That's enough, Estelle, or I'll have you in the stocks. This is supposed to be a serious post...

4:11 pm  
Blogger simon said...

I agree. there is nothing at all humourous in what he holds in his hands.....

4:24 am  
Blogger Kiwi Nomad 2006 said...

You actually have an endangered opossum in Oz? With my Kiwi experience of possums I thought that they were just about indestructible.

6:41 am  
Blogger TCA said...

What's this the first installment of your memoirs or the first on a series of essays on evolution?


8:41 am  
Anonymous Ann said...

Really fascinating posting. Enjoyed it enormously. Thanks.

10:00 am  
Anonymous Ellee said...

Gosh, I've learnt a lot here, that kokao is fabulous, wish I could see one.

Those extinction figures are dreadful, I would like to hear more about those species.

10:26 am  
Anonymous Ellee said...

P.S. I think Estelle is a bit of a tease ...

10:27 am  
Blogger Maalie said...

Kiwi, yes there are 20 or so possum species in Australia, some very common, some endangered. The possum in New Zealand is the Common Brushtail Possum Trichosurus vulpecula which was introduced to New Zealand from Australia by Europeans to establish a fur industry and this is another excellent example of how an introduced alien has wrought ecological disaster. See more here .

TCA: I did it in response to Ju's Little Sister's request.

Ellee, the vast majority of those 40,000 are invertebrate and plant species lost due to large scale destruction of rain forests, coral reefs, etc., and is of course an estimate. However we are also losing higher animals too, the Yangtze River Dolphin and the South Island Kokako are just a couple that I've heard declared extinct in the last few weeks.

4:06 pm  
Blogger lorenzothellama said...

Trust Estelle to bring the tone down. Well done.
I thought this was really interesting and learned loads. I never knew for example that there were no indigenous mammels in New Zealand. You also reminded me about the hedgehogs, was it in Skye? Someone brought two to keep the slugs down in his greenhouse, but they escaped, and not having any foxes on the island to keep numbers down, they bred themselves witless, until some kind ecologist came and shipped them back to the mainland, so they could be eaten by foxes.

5:17 pm  
Blogger Maalie said...

Nearly right, it was North Ronaldsay in the Orkneys. The hedgehogs multiplied and started taking a fancy to Arctic Tern eggs! In fact I got a research grant to pay for two students to go to study the problem.

5:33 pm  
Blogger simon said...

there are quite a few different possum species.

the problem you have in NZ typifies the problem of introduced species.. eg cane toads here.....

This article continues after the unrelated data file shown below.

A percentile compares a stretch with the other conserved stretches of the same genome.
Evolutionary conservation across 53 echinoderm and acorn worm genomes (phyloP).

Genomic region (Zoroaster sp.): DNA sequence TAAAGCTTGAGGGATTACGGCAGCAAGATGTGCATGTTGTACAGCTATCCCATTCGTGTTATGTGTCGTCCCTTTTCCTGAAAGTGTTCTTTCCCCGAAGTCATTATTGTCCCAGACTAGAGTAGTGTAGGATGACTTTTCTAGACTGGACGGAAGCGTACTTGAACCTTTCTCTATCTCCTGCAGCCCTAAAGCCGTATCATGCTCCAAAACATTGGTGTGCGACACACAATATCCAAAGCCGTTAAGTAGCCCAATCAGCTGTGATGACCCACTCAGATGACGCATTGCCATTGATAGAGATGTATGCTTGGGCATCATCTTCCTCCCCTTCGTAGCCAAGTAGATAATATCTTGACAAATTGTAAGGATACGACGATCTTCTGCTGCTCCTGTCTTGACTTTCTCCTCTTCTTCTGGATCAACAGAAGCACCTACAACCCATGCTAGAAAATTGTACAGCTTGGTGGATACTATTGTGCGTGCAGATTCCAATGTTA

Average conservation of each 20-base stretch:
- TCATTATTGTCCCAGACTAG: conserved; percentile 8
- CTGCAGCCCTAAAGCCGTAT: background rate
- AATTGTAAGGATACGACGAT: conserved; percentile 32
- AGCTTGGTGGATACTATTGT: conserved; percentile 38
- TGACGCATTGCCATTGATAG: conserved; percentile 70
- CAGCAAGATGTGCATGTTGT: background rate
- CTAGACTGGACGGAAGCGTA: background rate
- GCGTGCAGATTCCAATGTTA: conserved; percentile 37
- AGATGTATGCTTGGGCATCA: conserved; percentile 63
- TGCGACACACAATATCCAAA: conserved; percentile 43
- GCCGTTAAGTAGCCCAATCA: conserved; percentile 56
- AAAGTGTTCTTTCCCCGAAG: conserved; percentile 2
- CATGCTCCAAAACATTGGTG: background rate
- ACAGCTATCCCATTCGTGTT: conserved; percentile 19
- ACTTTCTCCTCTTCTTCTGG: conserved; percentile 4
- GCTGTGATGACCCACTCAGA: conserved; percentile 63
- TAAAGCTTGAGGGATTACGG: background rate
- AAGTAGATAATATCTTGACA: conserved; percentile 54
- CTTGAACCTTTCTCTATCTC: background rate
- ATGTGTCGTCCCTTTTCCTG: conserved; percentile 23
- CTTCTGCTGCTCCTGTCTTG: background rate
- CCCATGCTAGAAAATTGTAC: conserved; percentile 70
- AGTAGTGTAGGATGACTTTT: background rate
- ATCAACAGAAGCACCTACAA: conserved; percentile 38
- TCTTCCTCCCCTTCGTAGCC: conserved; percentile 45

11:35 pm  
Blogger TCA said...

An excellent posting. I was in Rotorua just the other week and I think they still sell those tape recorders.

I met an interesting fellow in the Coromandel at Christmas and he said whilst the Australians are to blame for introducing possums to NZ he actually blamed the Brits for introducing Aussie's in the first place.


5:56 am  
Blogger Kiwi Nomad 2006 said...

lololol tca I love that comment! (But I am not sure simon will!!!)

7:31 am  
Blogger simon said...

sadly i do not... apples do not fall far from the tree and New Zealand is really just another state of Aus (rather like Tasmania).....

and I think the NZ prime minister was a man prior to gender re-assignment (oops Am I being MORE than runcible??) ;o)

10:39 am  
Blogger Davy said...

A lovely bit of work... except that I thought the reason behind most mass-extinctions these days was from the introduction of 30 foot wide commercial machinery, but then maybe I am biased.

Great News! I have the all clear to resume duties in the Corncrake Conservation Project on Monday Next.

12:00 pm  
Blogger Maalie said...

Nice to see you here Billibob!

And you Davy, good luck with the crakes. Room for me for a few days in July?

4:27 pm  
Blogger lorenzothellama said...

Are Aquatic Apple Snails found anywhere else but Florida?

5:04 pm  
Blogger Tortoiseshell said...

Doesn't Kiwi taste like chicken?

5:29 pm  
Blogger Tortoiseshell said...

P.S. Oh bugger - I can see off my tracker that someone has googled "Claire Fallon" and hit my love story! Better fly that disclaimer they do in the movies about fictitious characters etc...

5:35 pm  
Blogger Maalie said...

Lorenzo, yes they are found widely in the tropics and indeed are a pest in some places. But not always in suitable places for the kite which needs very large isolated areas. Popular in aquaria on account of their varied colour. See more here